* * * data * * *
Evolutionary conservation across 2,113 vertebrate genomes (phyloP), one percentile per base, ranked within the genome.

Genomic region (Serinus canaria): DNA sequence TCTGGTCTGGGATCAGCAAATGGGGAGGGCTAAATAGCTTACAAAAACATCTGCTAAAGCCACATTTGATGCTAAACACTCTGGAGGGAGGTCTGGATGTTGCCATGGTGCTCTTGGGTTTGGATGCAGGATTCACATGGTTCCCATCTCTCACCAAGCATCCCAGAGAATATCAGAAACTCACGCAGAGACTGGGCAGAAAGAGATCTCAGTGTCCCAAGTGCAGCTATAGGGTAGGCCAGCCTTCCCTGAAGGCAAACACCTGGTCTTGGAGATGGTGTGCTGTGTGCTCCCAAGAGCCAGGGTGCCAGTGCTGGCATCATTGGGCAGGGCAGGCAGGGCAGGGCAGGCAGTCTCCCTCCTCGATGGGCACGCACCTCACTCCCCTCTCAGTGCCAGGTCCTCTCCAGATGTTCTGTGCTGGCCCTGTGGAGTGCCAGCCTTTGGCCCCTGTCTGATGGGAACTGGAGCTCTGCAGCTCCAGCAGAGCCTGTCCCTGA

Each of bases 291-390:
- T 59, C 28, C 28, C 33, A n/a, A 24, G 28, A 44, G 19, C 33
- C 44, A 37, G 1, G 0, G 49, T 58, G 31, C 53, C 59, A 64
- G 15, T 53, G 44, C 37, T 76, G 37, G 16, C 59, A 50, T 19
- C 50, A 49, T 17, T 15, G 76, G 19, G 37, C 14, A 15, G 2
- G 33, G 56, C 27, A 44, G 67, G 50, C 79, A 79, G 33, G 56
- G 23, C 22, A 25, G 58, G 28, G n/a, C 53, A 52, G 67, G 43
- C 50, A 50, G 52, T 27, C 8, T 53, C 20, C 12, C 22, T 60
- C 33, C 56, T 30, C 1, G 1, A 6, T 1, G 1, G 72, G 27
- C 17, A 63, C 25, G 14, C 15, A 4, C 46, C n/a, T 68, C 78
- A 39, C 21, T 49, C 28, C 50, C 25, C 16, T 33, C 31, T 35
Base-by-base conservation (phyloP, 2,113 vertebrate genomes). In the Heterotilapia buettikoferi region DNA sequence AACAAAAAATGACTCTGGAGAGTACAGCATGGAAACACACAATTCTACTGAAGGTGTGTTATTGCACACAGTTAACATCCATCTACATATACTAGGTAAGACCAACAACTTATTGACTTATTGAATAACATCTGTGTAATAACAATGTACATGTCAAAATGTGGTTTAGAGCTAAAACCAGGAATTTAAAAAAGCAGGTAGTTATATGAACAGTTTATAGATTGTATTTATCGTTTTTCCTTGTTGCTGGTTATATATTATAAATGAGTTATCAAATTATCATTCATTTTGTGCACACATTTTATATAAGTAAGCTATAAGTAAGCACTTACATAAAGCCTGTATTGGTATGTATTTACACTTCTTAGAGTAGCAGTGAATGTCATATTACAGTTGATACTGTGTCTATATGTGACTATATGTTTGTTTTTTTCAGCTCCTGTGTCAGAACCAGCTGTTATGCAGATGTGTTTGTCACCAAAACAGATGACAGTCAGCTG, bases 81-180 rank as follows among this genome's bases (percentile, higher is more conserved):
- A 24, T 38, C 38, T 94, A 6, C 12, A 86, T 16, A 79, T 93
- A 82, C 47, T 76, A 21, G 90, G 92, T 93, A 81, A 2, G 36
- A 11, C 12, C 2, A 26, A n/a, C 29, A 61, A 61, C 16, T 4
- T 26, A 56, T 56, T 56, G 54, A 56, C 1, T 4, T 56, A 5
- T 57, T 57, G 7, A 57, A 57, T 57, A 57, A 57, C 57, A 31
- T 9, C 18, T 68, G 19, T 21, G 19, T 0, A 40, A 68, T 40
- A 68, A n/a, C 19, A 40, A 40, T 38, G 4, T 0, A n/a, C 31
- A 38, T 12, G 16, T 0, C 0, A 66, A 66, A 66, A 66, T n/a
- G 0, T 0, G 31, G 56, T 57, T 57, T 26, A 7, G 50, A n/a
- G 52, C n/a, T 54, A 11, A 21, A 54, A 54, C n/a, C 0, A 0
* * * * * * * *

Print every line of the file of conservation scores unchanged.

Evolutionary conservation across 2,113 vertebrate genomes (phyloP), one percentile per base, ranked within the genome.

Genomic region (Serinus canaria): DNA sequence TCTGGTCTGGGATCAGCAAATGGGGAGGGCTAAATAGCTTACAAAAACATCTGCTAAAGCCACATTTGATGCTAAACACTCTGGAGGGAGGTCTGGATGTTGCCATGGTGCTCTTGGGTTTGGATGCAGGATTCACATGGTTCCCATCTCTCACCAAGCATCCCAGAGAATATCAGAAACTCACGCAGAGACTGGGCAGAAAGAGATCTCAGTGTCCCAAGTGCAGCTATAGGGTAGGCCAGCCTTCCCTGAAGGCAAACACCTGGTCTTGGAGATGGTGTGCTGTGTGCTCCCAAGAGCCAGGGTGCCAGTGCTGGCATCATTGGGCAGGGCAGGCAGGGCAGGGCAGGCAGTCTCCCTCCTCGATGGGCACGCACCTCACTCCCCTCTCAGTGCCAGGTCCTCTCCAGATGTTCTGTGCTGGCCCTGTGGAGTGCCAGCCTTTGGCCCCTGTCTGATGGGAACTGGAGCTCTGCAGCTCCAGCAGAGCCTGTCCCTGA

Each of bases 291-390:
- T 59, C 28, C 28, C 33, A n/a, A 24, G 28, A 44, G 19, C 33
- C 44, A 37, G 1, G 0, G 49, T 58, G 31, C 53, C 59, A 64
- G 15, T 53, G 44, C 37, T 76, G 37, G 16, C 59, A 50, T 19
- C 50, A 49, T 17, T 15, G 76, G 19, G 37, C 14, A 15, G 2
- G 33, G 56, C 27, A 44, G 67, G 50, C 79, A 79, G 33, G 56
- G 23, C 22, A 25, G 58, G 28, G n/a, C 53, A 52, G 67, G 43
- C 50, A 50, G 52, T 27, C 8, T 53, C 20, C 12, C 22, T 60
- C 33, C 56, T 30, C 1, G 1, A 6, T 1, G 1, G 72, G 27
- C 17, A 63, C 25, G 14, C 15, A 4, C 46, C n/a, T 68, C 78
- A 39, C 21, T 49, C 28, C 50, C 25, C 16, T 33, C 31, T 35
Base-by-base conservation (phyloP, 2,113 vertebrate genomes). In the Heterotilapia buettikoferi region DNA sequence AACAAAAAATGACTCTGGAGAGTACAGCATGGAAACACACAATTCTACTGAAGGTGTGTTATTGCACACAGTTAACATCCATCTACATATACTAGGTAAGACCAACAACTTATTGACTTATTGAATAACATCTGTGTAATAACAATGTACATGTCAAAATGTGGTTTAGAGCTAAAACCAGGAATTTAAAAAAGCAGGTAGTTATATGAACAGTTTATAGATTGTATTTATCGTTTTTCCTTGTTGCTGGTTATATATTATAAATGAGTTATCAAATTATCATTCATTTTGTGCACACATTTTATATAAGTAAGCTATAAGTAAGCACTTACATAAAGCCTGTATTGGTATGTATTTACACTTCTTAGAGTAGCAGTGAATGTCATATTACAGTTGATACTGTGTCTATATGTGACTATATGTTTGTTTTTTTCAGCTCCTGTGTCAGAACCAGCTGTTATGCAGATGTGTTTGTCACCAAAACAGATGACAGTCAGCTG, bases 81-180 rank as follows among this genome's bases (percentile, higher is more conserved):
- A 24, T 38, C 38, T 94, A 6, C 12, A 86, T 16, A 79, T 93
- A 82, C 47, T 76, A 21, G 90, G 92, T 93, A 81, A 2, G 36
- A 11, C 12, C 2, A 26, A n/a, C 29, A 61, A 61, C 16, T 4
- T 26, A 56, T 56, T 56, G 54, A 56, C 1, T 4, T 56, A 5
- T 57, T 57, G 7, A 57, A 57, T 57, A 57, A 57, C 57, A 31
- T 9, C 18, T 68, G 19, T 21, G 19, T 0, A 40, A 68, T 40
- A 68, A n/a, C 19, A 40, A 40, T 38, G 4, T 0, A n/a, C 31
- A 38, T 12, G 16, T 0, C 0, A 66, A 66, A 66, A 66, T n/a
- G 0, T 0, G 31, G 56, T 57, T 57, T 26, A 7, G 50, A n/a
- G 52, C n/a, T 54, A 11, A 21, A 54, A 54, C n/a, C 0, A 0